Book review: “The Chaos of Stars” by Kiersten White

Isadora’s family is seriously screwed up.

Of course, as the human daughter of Egyptian gods, that pretty much comes with the territory. She’s also stuck with parents who barely notice her, and a house full of relatives who can’t be bothered to remember her name. After all, they are going to be around forever—and she’s a mere mortal.

Isadora’s sick of living a life where she’s only worthy of a passing glance, and when she has the chance to move to San Diego with her brother, she jumps on it. But Isadora’s quickly finding that a “normal” life comes with plenty of its own epic complications—and that there’s no such thing as a clean break when it comes to family. Much as she wants to leave her past behind, she can’t shake the ominous dreams that foretell destruction for her entire family. When it turns out there may be truth in her nightmares, Isadora has to decide whether she can abandon her divine heritage after all.

As hinted at above, The Chaos of Stars is a story about a very special girl with a very screwed-up family. Isadora is an ordinary girl born into extraordinary circumstances. Her life gets flipped, turned upside down (whoa…Fresh Prince moment right there…), after she finds out that she is not immortal. How could she be? The human child of Egyptian gods – seems a bit unfair. The Chaos of Stars, the fifth novel by author Kiersten White, has a lot of ups and downs but was overall an enjoyable read.

I  have been a fan of Kiersten’s work since one random night when I went quote-searching online. I was sitting, snuggling with my cat, and feeling a bit lonely, went searching for a quote about wanting a date. I found this quote, spoken by Evie, the main character from her first novel Paranormalcy:

“Sometimes I get bored. And sometimes all I want, more than anything else in the world, is to go on a freaking date.”

That quote made me seek out the novel, devour the trilogy in a weekend, and thus fall in love with White’s writing. In Chaos White doesn’t disappoint when it comes to staying true to herself. The writing feels very much true to her and who she is. I did encounter quite a few instances in which Isadora felt too much like Evie – probably one of my favorite young female characters in a book to date (right up there with Katniss). They’re both strong, yet insecure girls, who don’t swear (Bleep & Floods are instead the words of choice), and are searching for something special out of life. That was a challenge for me to get past when reading the novel.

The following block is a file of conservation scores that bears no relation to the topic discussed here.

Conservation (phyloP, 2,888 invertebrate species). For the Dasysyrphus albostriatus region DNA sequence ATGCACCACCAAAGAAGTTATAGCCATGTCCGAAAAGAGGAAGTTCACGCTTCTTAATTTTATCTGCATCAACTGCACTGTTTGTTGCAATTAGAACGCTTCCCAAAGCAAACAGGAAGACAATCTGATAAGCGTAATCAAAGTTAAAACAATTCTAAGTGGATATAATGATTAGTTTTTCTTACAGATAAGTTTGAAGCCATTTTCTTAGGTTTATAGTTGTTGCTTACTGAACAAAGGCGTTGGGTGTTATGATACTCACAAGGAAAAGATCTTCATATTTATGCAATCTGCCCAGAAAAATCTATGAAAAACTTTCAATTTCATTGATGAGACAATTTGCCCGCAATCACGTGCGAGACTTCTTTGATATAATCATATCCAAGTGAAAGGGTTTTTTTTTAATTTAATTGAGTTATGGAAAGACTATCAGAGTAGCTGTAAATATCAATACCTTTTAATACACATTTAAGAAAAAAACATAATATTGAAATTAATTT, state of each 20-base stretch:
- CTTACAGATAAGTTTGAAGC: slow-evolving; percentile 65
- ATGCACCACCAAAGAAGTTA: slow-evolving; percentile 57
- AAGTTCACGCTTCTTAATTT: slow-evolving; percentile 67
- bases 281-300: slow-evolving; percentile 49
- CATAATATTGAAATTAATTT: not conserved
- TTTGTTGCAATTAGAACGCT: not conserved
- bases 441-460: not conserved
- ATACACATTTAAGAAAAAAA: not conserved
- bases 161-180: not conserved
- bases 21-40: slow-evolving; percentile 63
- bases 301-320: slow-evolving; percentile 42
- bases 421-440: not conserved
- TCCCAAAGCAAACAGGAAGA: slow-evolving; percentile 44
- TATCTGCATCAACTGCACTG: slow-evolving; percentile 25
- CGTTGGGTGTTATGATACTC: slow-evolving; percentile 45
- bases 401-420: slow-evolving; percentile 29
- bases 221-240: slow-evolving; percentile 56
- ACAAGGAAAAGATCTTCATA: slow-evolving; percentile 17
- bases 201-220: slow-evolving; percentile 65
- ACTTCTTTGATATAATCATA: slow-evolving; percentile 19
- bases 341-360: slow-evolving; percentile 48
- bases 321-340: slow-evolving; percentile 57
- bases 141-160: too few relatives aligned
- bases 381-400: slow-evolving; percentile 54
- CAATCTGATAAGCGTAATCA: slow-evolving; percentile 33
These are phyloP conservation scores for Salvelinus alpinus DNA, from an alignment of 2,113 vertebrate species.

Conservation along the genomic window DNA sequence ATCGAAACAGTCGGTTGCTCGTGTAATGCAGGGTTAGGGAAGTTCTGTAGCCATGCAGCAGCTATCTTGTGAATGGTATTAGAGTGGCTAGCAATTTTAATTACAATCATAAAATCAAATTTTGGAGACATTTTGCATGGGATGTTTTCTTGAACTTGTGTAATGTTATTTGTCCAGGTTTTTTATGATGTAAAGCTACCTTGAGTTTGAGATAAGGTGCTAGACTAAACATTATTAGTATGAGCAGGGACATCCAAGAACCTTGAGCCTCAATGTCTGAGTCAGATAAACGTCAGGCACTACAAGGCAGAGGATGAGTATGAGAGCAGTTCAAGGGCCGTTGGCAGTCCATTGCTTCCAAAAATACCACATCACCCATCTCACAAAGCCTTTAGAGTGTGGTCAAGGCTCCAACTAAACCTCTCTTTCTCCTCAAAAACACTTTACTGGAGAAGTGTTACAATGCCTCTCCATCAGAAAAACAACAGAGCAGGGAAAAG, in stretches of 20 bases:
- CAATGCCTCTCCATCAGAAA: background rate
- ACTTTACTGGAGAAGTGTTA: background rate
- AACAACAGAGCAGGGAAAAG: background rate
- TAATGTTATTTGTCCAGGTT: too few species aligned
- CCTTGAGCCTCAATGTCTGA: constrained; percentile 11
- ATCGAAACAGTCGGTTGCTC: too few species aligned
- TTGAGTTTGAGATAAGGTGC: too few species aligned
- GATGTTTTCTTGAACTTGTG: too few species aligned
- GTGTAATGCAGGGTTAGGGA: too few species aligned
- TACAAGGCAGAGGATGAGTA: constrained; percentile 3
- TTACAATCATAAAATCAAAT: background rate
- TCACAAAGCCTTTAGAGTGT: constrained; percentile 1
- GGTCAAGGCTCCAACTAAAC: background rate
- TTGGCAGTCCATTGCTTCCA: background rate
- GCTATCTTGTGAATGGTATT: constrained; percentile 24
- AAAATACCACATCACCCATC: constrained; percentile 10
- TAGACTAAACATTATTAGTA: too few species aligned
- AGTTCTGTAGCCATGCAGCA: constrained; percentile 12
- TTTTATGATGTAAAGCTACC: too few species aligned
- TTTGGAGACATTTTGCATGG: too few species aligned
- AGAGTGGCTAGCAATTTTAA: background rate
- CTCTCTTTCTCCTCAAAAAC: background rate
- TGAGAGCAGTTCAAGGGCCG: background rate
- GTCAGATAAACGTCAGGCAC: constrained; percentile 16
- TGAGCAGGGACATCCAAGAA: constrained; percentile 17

My favorite part was the plot – or at least the idea behind the plot. I have never been a fan of history – but the Egyptians have always fascinated me. I have never pictured a world where the Gods are still living, have children, and deal with things like sibling rivalry and redecorating bedrooms. This idea intrigued me, so I would have liked to see more history and myth play into the story. At the beginning of each chapter, there was a snippet that seemed to be a history of the Gods themselves, but sometimes Isadora would appear in them, unnamed, and that confused me. But, like I said, I have never been a big fan of history, thus I know relatively little about Egyptian culture. So while they confused me, that isn’t necessarily a representative judge of quality.

All in all the book was a good, easy read with an enjoyable level of entertainment. The characters are fun, despite sometimes being surface deep, and the plot is intriguing, though at times I wanted more development, and the history is there, but it might attract some more than others.